Cathy Engelbert is the CEO of Deloitte, a consulting firm that employs 85,000 professionals who serve over 80 percent of Fortune 500 companies.
She has been on Fortune's Most Powerful Women list for three years running; was ranked one of Crain's 50 Most Powerful Women in New York; and came in first on Glassdoor in terms of highest-ranked CEOs.
She's a powerhouse.
So when Engelbert talks about what makes her so productive (and respected), it's worth taking notes.
We live in a go, go go, do, do, do kind of culture. We've got endless to-do lists, constant notifications, and frequently operate in "always-on" kind of environments.
This can make it challenging to focus on the things that really matter.
Engelbert says her secret to being more productive has nothing to do with any of those things. It isn't about how much she can get do in what period of time, or her morning meditation routine, or micro-dosing the latest mind-pill.
Instead, as she told Glassdoor, "To me, productivity is directly related to the personal relationships you are able to build."
Personal relationships. With her team, her clients, her fellow executives.
"Building a team that brings you solutions instead of challenges, listening to and collaborating with them--that ultimately prioritizes your focus on issues where you can have the most impact, not just scratch items off the to do list," she says.
In other words, by prioritizing the relationships--putting most of your time, attention, and resources into those, you know where to focus. You don't guess about what's important, or waste time on things that don't really matter, or try to come up with strategic directives from the top down that won't actually make an impact.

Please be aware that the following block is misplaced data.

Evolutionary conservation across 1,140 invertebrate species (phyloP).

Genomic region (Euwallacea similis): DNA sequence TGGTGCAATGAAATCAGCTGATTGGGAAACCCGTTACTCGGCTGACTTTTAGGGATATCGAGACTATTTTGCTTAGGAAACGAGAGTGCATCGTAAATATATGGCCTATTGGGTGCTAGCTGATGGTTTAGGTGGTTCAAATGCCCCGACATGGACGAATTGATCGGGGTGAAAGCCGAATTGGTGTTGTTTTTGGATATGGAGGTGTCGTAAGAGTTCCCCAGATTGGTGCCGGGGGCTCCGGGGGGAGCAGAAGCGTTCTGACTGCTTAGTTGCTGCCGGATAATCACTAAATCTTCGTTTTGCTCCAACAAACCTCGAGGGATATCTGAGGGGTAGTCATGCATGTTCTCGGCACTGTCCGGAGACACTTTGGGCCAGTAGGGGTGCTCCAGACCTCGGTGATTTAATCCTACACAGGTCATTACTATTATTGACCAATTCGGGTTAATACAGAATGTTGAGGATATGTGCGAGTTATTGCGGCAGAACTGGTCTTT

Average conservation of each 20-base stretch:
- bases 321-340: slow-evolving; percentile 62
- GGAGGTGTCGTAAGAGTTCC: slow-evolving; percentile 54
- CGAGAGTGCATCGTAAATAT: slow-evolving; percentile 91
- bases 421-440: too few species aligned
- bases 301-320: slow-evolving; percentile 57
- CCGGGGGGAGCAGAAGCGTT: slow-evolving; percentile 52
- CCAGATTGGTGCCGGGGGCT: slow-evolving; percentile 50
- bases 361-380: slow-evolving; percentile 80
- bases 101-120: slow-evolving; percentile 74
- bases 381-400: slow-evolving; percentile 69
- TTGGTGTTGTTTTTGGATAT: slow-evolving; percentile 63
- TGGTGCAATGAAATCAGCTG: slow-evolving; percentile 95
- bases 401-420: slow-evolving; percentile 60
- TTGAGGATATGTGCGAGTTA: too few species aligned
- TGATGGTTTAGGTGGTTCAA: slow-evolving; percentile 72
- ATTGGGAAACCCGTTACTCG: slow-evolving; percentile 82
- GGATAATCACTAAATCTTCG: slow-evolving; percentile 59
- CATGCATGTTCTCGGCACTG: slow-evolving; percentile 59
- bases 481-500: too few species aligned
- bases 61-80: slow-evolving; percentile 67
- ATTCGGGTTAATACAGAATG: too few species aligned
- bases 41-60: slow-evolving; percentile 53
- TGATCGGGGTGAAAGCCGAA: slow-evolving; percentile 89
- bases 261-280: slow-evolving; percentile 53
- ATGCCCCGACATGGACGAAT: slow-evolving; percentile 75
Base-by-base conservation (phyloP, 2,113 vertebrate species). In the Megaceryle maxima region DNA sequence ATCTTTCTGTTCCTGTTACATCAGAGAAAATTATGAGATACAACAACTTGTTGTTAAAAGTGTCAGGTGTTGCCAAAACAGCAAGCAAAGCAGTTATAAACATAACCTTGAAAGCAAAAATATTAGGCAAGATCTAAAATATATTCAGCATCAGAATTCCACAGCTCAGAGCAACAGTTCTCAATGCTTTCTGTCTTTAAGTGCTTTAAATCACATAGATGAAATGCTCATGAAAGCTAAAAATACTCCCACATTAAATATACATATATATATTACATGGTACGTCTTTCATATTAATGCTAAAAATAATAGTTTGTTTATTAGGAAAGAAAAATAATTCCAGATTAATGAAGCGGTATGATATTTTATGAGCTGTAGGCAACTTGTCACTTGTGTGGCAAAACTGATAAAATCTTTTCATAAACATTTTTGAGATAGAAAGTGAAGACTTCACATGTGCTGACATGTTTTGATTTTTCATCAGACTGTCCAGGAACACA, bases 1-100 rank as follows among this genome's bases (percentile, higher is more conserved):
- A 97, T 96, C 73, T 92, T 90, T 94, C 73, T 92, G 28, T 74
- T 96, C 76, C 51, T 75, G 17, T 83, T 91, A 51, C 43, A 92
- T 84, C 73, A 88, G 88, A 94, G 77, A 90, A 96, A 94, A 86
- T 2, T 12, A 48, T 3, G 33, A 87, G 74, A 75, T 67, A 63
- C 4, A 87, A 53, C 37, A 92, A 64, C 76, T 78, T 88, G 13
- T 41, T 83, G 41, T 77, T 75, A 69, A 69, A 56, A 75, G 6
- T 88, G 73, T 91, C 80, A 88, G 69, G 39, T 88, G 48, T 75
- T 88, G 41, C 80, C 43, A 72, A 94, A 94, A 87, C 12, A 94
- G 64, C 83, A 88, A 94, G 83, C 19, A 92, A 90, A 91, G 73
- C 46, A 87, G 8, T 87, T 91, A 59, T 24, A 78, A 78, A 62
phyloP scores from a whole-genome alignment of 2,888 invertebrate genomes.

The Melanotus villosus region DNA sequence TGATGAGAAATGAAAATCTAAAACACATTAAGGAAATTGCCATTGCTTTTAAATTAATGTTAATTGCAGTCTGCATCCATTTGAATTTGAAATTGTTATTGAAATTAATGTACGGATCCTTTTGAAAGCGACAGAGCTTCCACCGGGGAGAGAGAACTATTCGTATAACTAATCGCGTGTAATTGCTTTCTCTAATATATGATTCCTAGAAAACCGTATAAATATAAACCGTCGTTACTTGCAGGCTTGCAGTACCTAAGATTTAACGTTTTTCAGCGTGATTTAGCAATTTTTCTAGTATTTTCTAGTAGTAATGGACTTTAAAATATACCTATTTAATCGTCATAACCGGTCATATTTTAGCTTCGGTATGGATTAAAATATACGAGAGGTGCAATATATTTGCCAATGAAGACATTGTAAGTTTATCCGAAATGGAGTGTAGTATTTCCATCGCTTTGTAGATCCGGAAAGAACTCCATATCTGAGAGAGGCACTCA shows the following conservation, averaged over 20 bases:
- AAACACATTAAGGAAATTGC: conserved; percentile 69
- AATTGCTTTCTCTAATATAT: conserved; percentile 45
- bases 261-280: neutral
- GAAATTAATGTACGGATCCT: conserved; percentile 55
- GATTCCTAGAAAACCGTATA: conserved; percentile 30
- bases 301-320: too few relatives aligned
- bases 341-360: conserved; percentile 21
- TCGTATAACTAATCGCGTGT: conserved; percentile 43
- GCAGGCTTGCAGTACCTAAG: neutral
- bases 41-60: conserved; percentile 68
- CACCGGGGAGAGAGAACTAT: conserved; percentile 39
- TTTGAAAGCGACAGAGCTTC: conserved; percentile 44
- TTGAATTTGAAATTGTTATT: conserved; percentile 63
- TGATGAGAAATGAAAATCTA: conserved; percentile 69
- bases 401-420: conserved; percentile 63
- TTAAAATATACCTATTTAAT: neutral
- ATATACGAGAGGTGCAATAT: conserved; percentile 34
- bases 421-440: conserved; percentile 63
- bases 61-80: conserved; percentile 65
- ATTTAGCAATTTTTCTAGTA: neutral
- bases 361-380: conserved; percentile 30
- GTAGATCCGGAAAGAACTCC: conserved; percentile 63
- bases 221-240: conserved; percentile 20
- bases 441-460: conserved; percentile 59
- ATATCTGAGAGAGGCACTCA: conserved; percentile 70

In other words, if you're investing your time in maintaining strong relationships with your top managers, and three of them have each brought up something similar, you know it's time to take a hard look at it.
Engelbert adds that when it comes to building relationships, authenticity is critical. It isn't enough to just listen; you've got to also express yourself, and you've got to do so in a genuine fashion:
"We live in a world where people can sense insincerity or corporate-speak from a mile away. Companies and leaders have to be authentic in tone, voice, and action. It's not just about 'saying the right thing' but talking about what matters most to your company and your people, and backing that up with action."
It's not just about the big meetings, either. It's the smaller conversations. It's the walk back to the elevator after the meeting, when you ask how it went for that person. It's checking in with a recent hire: "How's it going? Is there anything you need to do your job better or more efficiently? Anything you're finding issue with?"
It's seeking someone out to have a five-minute, in-person check-in instead of reaching out on Slack.
Yes, it will take more time. But it's a better investment of your time in the long run.
There's lots of advice out there on how to be more productive and successful. But it's good to really take in that the top-rated CEO on one of the most transparent platforms out there about work happiness says this is the most important thing to do:
"Prioritize people over tasks."